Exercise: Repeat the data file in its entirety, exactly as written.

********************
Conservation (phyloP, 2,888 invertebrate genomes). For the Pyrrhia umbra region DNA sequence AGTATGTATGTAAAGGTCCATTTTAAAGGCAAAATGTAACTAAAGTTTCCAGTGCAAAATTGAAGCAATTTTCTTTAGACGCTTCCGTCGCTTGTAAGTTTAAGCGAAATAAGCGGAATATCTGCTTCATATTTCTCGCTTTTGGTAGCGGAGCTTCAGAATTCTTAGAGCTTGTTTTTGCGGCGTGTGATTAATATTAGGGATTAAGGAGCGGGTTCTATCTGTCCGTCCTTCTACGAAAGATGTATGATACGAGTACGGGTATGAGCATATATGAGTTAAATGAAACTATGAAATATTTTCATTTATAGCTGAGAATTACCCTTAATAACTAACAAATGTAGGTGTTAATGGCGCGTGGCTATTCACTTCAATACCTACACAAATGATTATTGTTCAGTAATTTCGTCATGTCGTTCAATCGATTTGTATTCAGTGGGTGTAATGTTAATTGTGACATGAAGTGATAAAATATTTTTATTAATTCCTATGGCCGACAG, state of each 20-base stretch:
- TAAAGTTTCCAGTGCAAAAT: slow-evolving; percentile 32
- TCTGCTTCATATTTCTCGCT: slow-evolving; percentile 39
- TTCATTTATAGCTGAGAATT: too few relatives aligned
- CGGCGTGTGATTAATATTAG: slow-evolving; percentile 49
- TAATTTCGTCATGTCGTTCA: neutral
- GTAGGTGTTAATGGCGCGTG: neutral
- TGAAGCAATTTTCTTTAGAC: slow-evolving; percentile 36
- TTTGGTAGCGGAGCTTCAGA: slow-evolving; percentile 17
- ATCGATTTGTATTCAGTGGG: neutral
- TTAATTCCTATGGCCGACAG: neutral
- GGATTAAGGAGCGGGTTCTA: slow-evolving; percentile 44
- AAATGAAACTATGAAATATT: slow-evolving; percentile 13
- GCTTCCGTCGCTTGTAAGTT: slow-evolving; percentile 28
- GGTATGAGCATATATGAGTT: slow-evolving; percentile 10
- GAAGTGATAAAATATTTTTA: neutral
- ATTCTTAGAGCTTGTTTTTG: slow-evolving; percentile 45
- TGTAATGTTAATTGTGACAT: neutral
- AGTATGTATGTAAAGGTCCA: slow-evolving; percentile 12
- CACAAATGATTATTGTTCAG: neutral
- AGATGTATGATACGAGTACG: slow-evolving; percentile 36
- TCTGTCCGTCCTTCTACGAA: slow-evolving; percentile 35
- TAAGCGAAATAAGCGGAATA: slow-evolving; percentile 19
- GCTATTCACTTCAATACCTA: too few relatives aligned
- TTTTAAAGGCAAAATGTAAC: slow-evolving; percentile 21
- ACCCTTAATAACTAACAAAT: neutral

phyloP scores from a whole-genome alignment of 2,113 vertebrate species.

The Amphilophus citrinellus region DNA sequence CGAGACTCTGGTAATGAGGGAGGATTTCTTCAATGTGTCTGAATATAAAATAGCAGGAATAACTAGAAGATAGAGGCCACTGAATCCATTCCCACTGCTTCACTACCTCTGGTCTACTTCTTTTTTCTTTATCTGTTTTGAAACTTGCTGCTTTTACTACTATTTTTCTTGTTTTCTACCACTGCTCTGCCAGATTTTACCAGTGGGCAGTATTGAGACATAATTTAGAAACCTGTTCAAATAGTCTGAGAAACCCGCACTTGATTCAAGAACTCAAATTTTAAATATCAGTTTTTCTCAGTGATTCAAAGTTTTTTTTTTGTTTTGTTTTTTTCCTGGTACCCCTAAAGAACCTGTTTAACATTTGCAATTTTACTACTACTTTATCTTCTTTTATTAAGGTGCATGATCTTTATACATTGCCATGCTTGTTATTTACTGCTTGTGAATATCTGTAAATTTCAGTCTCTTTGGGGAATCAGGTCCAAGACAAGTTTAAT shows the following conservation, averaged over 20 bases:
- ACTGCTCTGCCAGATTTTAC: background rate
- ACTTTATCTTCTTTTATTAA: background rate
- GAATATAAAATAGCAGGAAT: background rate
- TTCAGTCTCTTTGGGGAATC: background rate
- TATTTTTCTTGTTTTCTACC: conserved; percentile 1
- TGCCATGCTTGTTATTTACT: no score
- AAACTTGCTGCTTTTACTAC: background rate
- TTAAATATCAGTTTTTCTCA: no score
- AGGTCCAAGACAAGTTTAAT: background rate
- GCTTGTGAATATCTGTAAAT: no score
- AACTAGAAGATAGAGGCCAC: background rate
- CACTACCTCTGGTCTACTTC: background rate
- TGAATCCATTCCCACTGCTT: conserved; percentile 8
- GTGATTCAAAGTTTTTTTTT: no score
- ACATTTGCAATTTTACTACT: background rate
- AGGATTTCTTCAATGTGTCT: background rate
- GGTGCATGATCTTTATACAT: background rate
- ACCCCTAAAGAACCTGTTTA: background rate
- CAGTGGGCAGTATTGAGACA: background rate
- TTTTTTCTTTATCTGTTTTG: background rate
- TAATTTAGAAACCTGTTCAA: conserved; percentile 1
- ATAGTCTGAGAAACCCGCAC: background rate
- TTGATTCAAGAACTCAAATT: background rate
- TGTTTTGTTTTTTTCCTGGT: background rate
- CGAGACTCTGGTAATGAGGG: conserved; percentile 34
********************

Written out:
Conservation (phyloP, 2,888 invertebrate genomes). For the Pyrrhia umbra region DNA sequence AGTATGTATGTAAAGGTCCATTTTAAAGGCAAAATGTAACTAAAGTTTCCAGTGCAAAATTGAAGCAATTTTCTTTAGACGCTTCCGTCGCTTGTAAGTTTAAGCGAAATAAGCGGAATATCTGCTTCATATTTCTCGCTTTTGGTAGCGGAGCTTCAGAATTCTTAGAGCTTGTTTTTGCGGCGTGTGATTAATATTAGGGATTAAGGAGCGGGTTCTATCTGTCCGTCCTTCTACGAAAGATGTATGATACGAGTACGGGTATGAGCATATATGAGTTAAATGAAACTATGAAATATTTTCATTTATAGCTGAGAATTACCCTTAATAACTAACAAATGTAGGTGTTAATGGCGCGTGGCTATTCACTTCAATACCTACACAAATGATTATTGTTCAGTAATTTCGTCATGTCGTTCAATCGATTTGTATTCAGTGGGTGTAATGTTAATTGTGACATGAAGTGATAAAATATTTTTATTAATTCCTATGGCCGACAG, state of each 20-base stretch:
- TAAAGTTTCCAGTGCAAAAT: slow-evolving; percentile 32
- TCTGCTTCATATTTCTCGCT: slow-evolving; percentile 39
- TTCATTTATAGCTGAGAATT: too few relatives aligned
- CGGCGTGTGATTAATATTAG: slow-evolving; percentile 49
- TAATTTCGTCATGTCGTTCA: neutral
- GTAGGTGTTAATGGCGCGTG: neutral
- TGAAGCAATTTTCTTTAGAC: slow-evolving; percentile 36
- TTTGGTAGCGGAGCTTCAGA: slow-evolving; percentile 17
- ATCGATTTGTATTCAGTGGG: neutral
- TTAATTCCTATGGCCGACAG: neutral
- GGATTAAGGAGCGGGTTCTA: slow-evolving; percentile 44
- AAATGAAACTATGAAATATT: slow-evolving; percentile 13
- GCTTCCGTCGCTTGTAAGTT: slow-evolving; percentile 28
- GGTATGAGCATATATGAGTT: slow-evolving; percentile 10
- GAAGTGATAAAATATTTTTA: neutral
- ATTCTTAGAGCTTGTTTTTG: slow-evolving; percentile 45
- TGTAATGTTAATTGTGACAT: neutral
- AGTATGTATGTAAAGGTCCA: slow-evolving; percentile 12
- CACAAATGATTATTGTTCAG: neutral
- AGATGTATGATACGAGTACG: slow-evolving; percentile 36
- TCTGTCCGTCCTTCTACGAA: slow-evolving; percentile 35
- TAAGCGAAATAAGCGGAATA: slow-evolving; percentile 19
- GCTATTCACTTCAATACCTA: too few relatives aligned
- TTTTAAAGGCAAAATGTAAC: slow-evolving; percentile 21
- ACCCTTAATAACTAACAAAT: neutral

phyloP scores from a whole-genome alignment of 2,113 vertebrate species.

The Amphilophus citrinellus region DNA sequence CGAGACTCTGGTAATGAGGGAGGATTTCTTCAATGTGTCTGAATATAAAATAGCAGGAATAACTAGAAGATAGAGGCCACTGAATCCATTCCCACTGCTTCACTACCTCTGGTCTACTTCTTTTTTCTTTATCTGTTTTGAAACTTGCTGCTTTTACTACTATTTTTCTTGTTTTCTACCACTGCTCTGCCAGATTTTACCAGTGGGCAGTATTGAGACATAATTTAGAAACCTGTTCAAATAGTCTGAGAAACCCGCACTTGATTCAAGAACTCAAATTTTAAATATCAGTTTTTCTCAGTGATTCAAAGTTTTTTTTTTGTTTTGTTTTTTTCCTGGTACCCCTAAAGAACCTGTTTAACATTTGCAATTTTACTACTACTTTATCTTCTTTTATTAAGGTGCATGATCTTTATACATTGCCATGCTTGTTATTTACTGCTTGTGAATATCTGTAAATTTCAGTCTCTTTGGGGAATCAGGTCCAAGACAAGTTTAAT shows the following conservation, averaged over 20 bases:
- ACTGCTCTGCCAGATTTTAC: background rate
- ACTTTATCTTCTTTTATTAA: background rate
- GAATATAAAATAGCAGGAAT: background rate
- TTCAGTCTCTTTGGGGAATC: background rate
- TATTTTTCTTGTTTTCTACC: conserved; percentile 1
- TGCCATGCTTGTTATTTACT: no score
- AAACTTGCTGCTTTTACTAC: background rate
- TTAAATATCAGTTTTTCTCA: no score
- AGGTCCAAGACAAGTTTAAT: background rate
- GCTTGTGAATATCTGTAAAT: no score
- AACTAGAAGATAGAGGCCAC: background rate
- CACTACCTCTGGTCTACTTC: background rate
- TGAATCCATTCCCACTGCTT: conserved; percentile 8
- GTGATTCAAAGTTTTTTTTT: no score
- ACATTTGCAATTTTACTACT: background rate
- AGGATTTCTTCAATGTGTCT: background rate
- GGTGCATGATCTTTATACAT: background rate
- ACCCCTAAAGAACCTGTTTA: background rate
- CAGTGGGCAGTATTGAGACA: background rate
- TTTTTTCTTTATCTGTTTTG: background rate
- TAATTTAGAAACCTGTTCAA: conserved; percentile 1
- ATAGTCTGAGAAACCCGCAC: background rate
- TTGATTCAAGAACTCAAATT: background rate
- TGTTTTGTTTTTTTCCTGGT: background rate
- CGAGACTCTGGTAATGAGGG: conserved; percentile 34